There are about 60 bikes to choose from, filling about half of Trekkling’s shop. I picked out a trusty electric-assist model, perfect for those with limited physical endurance, are just plain lazy, or like me, a bit of both. Trekkling also provides tour members special helmets that enable the leader and group members to communicate via Bluetooth. This is invaluable technology, eliminating the need to constantly stop to explain things along the route and significantly increasing ride safety.

Cycling the Okutama Historical Road

The Okutama Historical Road was a major road connecting old Edo (Tokyo) with the area known as the Kai Province (modern-day Yamanashi Prefecture) during the Edo Period. It developed as a path for pedestrians and horseback riding and was obviously not made for cars. When the age of automobiles came, the road became far too narrow and dangerous and was eventually replaced by the new highway, which tunnels directly through the mountains rather than clinging precariously to their sides.

And so, the old road became a boon to trekkers and cyclists who could use the road with nearly no motorized traffic. While it isn’t as direct as the new highway to reach Lake Okutama, it is infinitely more scenic. As it was originally a walking path, you’ll find interesting (and somewhat humorous) points of interest along the way, like the rock with a hole that was allegedly made by a legendary swordsman or the cavity in the mountain which became a shrine to pray for healing of ear-related illnesses. You can also climb a short steep staircase to Shirohige Shrine, which appears to be menaced by an enormous limestone rock that literally leans over it.

As we rode, David explained the area’s history and described some of the scenery, his voice clearly heard through the speaker in my helmet. I realized how much more relaxing it was to be able to ride without stopping to chat and to be able to ask questions in real-time. With little to distract me, I found myself settling into the rhythm of the road, enjoying long stretches of quiet with the cool breeze on my face. The stops were at my request, mainly for photo opportunities. Such as the time I asked to take photos from a rickety suspension bridge over the river valley, a decision I immediately regretted given my deathly fear of heights.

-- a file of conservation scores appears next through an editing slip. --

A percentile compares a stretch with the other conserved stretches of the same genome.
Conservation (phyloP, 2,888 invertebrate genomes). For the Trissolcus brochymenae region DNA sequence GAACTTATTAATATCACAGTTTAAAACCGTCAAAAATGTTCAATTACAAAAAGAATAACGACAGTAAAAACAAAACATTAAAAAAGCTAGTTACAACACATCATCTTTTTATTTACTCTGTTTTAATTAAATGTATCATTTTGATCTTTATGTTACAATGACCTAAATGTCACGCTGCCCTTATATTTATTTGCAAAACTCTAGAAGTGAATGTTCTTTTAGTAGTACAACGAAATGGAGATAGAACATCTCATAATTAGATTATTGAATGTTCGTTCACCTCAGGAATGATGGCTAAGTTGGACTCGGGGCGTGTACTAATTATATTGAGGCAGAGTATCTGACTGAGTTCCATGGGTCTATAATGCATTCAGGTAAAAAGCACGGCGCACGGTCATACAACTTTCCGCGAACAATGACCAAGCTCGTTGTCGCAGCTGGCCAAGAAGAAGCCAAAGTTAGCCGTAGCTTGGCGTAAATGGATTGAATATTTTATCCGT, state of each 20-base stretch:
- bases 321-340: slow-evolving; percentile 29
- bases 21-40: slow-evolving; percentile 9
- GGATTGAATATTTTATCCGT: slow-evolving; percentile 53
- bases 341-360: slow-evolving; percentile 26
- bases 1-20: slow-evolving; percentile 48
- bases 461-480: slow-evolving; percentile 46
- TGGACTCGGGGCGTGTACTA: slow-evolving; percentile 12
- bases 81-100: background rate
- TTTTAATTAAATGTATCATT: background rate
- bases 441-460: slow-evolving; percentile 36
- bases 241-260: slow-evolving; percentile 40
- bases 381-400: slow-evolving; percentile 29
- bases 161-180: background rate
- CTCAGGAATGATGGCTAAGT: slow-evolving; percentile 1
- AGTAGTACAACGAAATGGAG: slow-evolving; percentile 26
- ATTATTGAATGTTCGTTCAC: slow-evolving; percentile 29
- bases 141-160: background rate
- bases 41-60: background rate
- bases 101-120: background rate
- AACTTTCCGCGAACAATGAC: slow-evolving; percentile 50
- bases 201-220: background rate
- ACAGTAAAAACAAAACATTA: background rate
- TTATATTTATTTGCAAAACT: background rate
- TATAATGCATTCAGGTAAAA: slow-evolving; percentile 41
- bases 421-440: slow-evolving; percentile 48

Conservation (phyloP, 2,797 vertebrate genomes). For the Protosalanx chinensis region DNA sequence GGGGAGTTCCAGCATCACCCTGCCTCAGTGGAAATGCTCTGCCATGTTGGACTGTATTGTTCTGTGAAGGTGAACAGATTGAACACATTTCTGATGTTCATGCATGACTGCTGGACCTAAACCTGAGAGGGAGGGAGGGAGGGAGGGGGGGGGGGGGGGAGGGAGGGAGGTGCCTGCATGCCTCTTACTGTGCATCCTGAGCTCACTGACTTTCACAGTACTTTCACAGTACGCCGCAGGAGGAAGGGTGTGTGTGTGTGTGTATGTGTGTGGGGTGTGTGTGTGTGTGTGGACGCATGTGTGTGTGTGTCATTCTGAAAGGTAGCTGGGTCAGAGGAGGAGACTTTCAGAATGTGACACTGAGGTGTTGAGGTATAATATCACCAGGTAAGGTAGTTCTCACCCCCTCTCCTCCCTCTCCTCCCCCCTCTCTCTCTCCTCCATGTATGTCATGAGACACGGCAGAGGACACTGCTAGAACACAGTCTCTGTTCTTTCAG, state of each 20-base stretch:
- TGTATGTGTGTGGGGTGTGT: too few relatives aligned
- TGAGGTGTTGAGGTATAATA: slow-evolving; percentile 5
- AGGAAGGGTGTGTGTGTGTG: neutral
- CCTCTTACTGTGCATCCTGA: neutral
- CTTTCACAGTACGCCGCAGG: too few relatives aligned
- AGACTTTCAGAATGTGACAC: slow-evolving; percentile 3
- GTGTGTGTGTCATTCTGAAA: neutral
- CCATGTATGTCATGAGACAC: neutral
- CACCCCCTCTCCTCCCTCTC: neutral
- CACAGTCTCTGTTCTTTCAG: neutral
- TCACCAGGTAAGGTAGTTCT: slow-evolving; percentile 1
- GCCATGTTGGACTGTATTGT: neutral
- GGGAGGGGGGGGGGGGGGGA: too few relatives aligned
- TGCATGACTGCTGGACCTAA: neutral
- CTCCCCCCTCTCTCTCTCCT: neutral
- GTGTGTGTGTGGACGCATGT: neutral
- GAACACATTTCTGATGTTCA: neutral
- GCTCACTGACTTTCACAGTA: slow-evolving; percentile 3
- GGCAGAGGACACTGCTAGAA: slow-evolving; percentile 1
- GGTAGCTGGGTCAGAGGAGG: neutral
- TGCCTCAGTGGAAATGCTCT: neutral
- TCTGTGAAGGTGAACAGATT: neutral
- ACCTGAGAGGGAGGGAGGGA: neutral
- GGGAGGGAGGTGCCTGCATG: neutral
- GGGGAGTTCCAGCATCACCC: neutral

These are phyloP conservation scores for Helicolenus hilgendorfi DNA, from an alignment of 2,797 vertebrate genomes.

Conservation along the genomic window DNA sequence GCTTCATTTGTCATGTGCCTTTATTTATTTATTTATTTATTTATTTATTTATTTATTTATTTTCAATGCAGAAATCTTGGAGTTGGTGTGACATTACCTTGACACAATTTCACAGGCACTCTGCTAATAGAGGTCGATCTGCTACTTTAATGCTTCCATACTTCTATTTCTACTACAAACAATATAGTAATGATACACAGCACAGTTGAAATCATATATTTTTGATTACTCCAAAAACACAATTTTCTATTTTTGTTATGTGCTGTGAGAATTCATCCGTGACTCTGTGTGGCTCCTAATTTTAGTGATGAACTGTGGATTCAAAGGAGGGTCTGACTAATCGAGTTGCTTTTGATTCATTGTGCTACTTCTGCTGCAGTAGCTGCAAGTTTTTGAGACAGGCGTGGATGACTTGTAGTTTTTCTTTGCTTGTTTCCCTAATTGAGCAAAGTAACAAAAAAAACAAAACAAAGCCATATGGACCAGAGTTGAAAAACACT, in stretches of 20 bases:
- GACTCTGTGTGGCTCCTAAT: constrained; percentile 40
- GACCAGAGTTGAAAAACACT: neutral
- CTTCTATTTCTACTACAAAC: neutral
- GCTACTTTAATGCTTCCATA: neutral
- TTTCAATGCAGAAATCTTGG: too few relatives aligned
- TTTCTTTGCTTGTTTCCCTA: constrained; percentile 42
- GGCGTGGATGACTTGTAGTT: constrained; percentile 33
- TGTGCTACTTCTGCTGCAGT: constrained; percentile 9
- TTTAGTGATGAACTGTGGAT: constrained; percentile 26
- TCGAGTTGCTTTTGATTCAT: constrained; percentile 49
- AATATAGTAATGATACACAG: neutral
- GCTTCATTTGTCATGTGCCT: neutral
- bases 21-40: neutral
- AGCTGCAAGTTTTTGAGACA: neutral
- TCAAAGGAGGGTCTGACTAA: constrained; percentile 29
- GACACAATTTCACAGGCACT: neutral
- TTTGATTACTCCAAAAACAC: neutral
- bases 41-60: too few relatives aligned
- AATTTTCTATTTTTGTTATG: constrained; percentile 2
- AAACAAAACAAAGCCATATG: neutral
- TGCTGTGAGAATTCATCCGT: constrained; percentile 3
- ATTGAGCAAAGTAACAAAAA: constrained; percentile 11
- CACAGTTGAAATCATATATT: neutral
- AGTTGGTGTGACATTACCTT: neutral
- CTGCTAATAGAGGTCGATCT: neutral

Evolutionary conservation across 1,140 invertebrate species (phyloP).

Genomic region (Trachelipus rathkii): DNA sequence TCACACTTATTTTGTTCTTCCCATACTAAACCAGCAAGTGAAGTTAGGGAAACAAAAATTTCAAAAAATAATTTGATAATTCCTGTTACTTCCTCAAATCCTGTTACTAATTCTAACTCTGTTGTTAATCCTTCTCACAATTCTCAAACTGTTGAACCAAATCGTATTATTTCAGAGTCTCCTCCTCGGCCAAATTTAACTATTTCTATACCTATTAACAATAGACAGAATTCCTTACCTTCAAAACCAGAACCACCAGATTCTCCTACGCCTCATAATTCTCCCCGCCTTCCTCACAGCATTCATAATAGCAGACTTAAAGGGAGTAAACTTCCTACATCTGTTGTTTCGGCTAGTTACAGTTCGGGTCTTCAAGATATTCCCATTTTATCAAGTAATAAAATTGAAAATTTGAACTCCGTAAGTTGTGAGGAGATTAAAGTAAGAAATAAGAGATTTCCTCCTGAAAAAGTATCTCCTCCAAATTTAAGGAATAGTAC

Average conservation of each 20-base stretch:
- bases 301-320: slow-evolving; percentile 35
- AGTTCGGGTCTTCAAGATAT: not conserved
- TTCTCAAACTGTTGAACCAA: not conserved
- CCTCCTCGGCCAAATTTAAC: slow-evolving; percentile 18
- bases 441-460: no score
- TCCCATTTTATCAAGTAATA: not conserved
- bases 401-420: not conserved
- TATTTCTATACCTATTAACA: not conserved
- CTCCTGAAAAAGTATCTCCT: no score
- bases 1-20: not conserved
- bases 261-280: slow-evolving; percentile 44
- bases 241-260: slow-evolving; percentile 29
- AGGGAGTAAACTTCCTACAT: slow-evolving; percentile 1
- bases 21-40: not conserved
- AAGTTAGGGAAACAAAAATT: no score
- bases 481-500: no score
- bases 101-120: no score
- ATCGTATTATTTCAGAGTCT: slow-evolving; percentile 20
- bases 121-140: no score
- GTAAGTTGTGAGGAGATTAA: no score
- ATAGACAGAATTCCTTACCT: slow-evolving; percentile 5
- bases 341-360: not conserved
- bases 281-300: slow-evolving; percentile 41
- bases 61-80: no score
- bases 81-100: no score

In the days when Okutama Dam was being constructed, a dedicated train line was built to carry the materials necessary for such a large-scale construction. The train line ceased to be used when the dam was completed, but the infrastructure remains, rails overgrown with wild vines, rickety bridges passing overhead, connecting terrifyingly dark tunnels. The line isn’t entirely safe for traversing, and not every part of it is recommended to explore due to the dangers involved. However, there are spots along the highway where curious visitors could poke around a little to test their courage, walking across short bridges or entering the mouth of an abandoned tunnel. Just don’t say you weren’t warned.

In addition to the variety of destinations offered by Trekkling’s tours, different seasons afford a different view of Okutama’s natural beauty. The lush green hues of new foliage highlight a May ride, but return in November and enjoy the same ride surrounded by an ocean of fiery Japanese maple trees. Trekkling also intends to offer unique experience-oriented tours that include visiting a wasabi farm where you can learn about planting and harvesting this spicy Japanese treat and tours timed to coincide with popular summer festivals in the area.

In the end, a refreshing ride in the fresh mountain air of Okutama was exactly what I needed to soothe my rankled soul. Physically, the electric cycle did so much of the labor that I’d have trouble convincing my wife that I had a 20-kilometer workout. But that hardly seemed to matter as I boarded the Ome line train back toward Shinjuku and promptly dozed off to sleep. The joy was in the escape, the getaway from the city without ever leaving it.

If you’d like to enjoy a day of cycling around Okutama, be sure to book your tour from this article and mention VOYAPON in the code in order to receive your discount of 1000 yen for tours and 500 yen for rentals.

Todd Fong

Todd Fong

Freelance writer, photographer, and mentor. Japan-based, Oaktown (Oakland, California) born. Freelance writing and photography work includes Lonely Planet, Voyapon, Metropolis Japan, and several regional tourism websites around Japan.